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Temporary Employment

CALIFORNIA | LOCAL
December 20, 1997 | MATEA GOLD, TIMES STAFF WRITER
A newly opened job center in Hollywood where day laborers wait for work is under fire from local contractors, who complain that the center is unfairly promoting the services of unlicensed workers. Citing a flier for the center that advertises roofers, painters and plumbers, contractors complained that the city-funded center gives an advantage to the laborers, most of whom are not licensed by the state.
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CALIFORNIA | LOCAL
December 15, 1997 | MATEA GOLD, TIMES STAFF WRITER
The two women crouch over the dirty bathtub, sponges in hand. The vacant Los Feliz Hills bungalow is caked with months' accumulation of grimy dust, a tougher house than most of their cleaning jobs. But this assignment comes with a certain edge of pride. Domestic workers Clara Choquin and Sandra Oliva landed this job through a program they're spearheading at a new Hollywood community job center, a worker-driven endeavor that matches employers with qualified housekeepers.
CALIFORNIA | LOCAL
November 22, 1997
A new and unique job center that connects day laborers and domestic workers with local employers will celebrate a grand opening in Hollywood today. The Hollywood Community Jobs Center, located on a lot provided by a nearby Sears store, will have a rain-protected area with chairs and telephones so that employers can come by or call to hire workers.
NEWS
August 31, 1997 | ROBERT A. ROSENBLATT, TIMES STAFF WRITER
About 35 million Americans now hold "nonstandard" jobs--part-timers, independent contractors, temp workers, the self-employed--and represent a distinct, and disadvantaged, class within the U.S. work force, according to a new wage and benefit analysis.
CALIFORNIA | LOCAL
July 31, 1997
Concerned that the city may step up enforcement of an ordinance making it illegal to solicit work on street corners, Pomona Mayor Eddie Cortez and some day laborers are expressing anger at the City Council's failure to approve creation of a day laborer center. Cortez said the city has already started citing day laborers for loitering. More than a year ago, the council approved a statute making it a misdemeanor to solicit work on streets, parking lots or sidewalks.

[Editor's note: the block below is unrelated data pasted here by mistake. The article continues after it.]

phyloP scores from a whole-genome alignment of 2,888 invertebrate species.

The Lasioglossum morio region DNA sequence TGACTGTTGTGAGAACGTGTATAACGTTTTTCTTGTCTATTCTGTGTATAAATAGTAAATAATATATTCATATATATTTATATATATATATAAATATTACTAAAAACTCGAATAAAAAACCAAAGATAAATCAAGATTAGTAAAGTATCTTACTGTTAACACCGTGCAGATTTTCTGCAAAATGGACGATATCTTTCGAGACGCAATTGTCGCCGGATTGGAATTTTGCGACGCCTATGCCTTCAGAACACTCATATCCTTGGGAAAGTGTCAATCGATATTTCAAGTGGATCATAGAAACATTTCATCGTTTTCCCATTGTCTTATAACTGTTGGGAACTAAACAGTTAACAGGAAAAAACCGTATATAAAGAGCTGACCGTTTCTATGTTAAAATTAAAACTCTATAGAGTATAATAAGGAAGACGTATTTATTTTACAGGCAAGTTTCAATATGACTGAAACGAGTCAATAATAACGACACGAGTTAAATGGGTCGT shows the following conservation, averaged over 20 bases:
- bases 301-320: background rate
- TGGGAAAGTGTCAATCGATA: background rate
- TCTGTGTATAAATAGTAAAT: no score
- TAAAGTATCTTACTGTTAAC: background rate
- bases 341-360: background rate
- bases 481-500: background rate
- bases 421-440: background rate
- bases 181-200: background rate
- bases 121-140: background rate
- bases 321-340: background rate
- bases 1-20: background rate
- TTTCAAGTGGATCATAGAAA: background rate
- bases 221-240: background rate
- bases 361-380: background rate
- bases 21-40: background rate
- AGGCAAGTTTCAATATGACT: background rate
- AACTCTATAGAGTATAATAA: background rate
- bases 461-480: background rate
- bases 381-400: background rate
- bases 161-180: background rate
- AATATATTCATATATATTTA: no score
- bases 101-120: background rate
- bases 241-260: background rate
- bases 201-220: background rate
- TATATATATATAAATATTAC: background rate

CALIFORNIA | LOCAL
July 18, 1997
It will soon be against the law for day laborers to seek work on Monrovia's streets, sidewalks and parking lots, and for residents to hire them. The City Council this week approved an ordinance making it a misdemeanor for such workers to gather in public places looking for work and for potential employers to hire them. Fliers in English and Spanish will be distributed and signs will be posted when the law is enacted Aug. 15.
CALIFORNIA | LOCAL
July 16, 1997
Citing its desire to move people quickly from welfare to work, the Los Angeles County Board of Supervisors on Tuesday unanimously approved a program that directs county departments to give public assistance recipients in its job training program hiring preference for temporary clerical work. Supervisor Gloria Molina said her proposal is designed to show how much the county supports the federal government's overhaul of the welfare system.
CALIFORNIA | LOCAL
April 30, 1997 | KIMBERLY BROWER
To help teens find summer jobs, the Orange County office of the state Employment Development Department is matching prospective workers with businesses seeking temporary help. Students met with potential employers in both the private and public sectors at job fairs over the weekend at several locations across the county. Organizers said the fairs drew hundreds of teens and more than 100 employers. Many students seek summer employment as a way to make some spending money.
BUSINESS
March 31, 1997 | From Bloomberg News
Employment and wages in the U.S. temporary services industry continued to grow in 1996, according to the National Assn. of Temporary and Staffing Services. The number of people on the job as temporary workers averaged 2.311 million a day in 1996, a 6.9% increase over 1995, the industry survey found. Wages paid to those workers last year rose 12.8% from 1995 to $31.461 billion. Temporary workers made up 1.87% of employed workers last year compared with 1.78% in 1995, the survey said.
BUSINESS
February 22, 1997 | EVELYN IRITANI, TIMES STAFF WRITER
It was another hot, dusty Texas afternoon. Inside the retail warehouse, the temperature was well over 100 degrees. By midafternoon, the crew of temporary workers was clearly fed up with shuffling heavy boxes for a few pennies above the hourly minimum wage. One man vented his frustration by yelling at the manager. Several others began furtively ramming their forklifts into the boxes, causing untold damage to the appliances inside.
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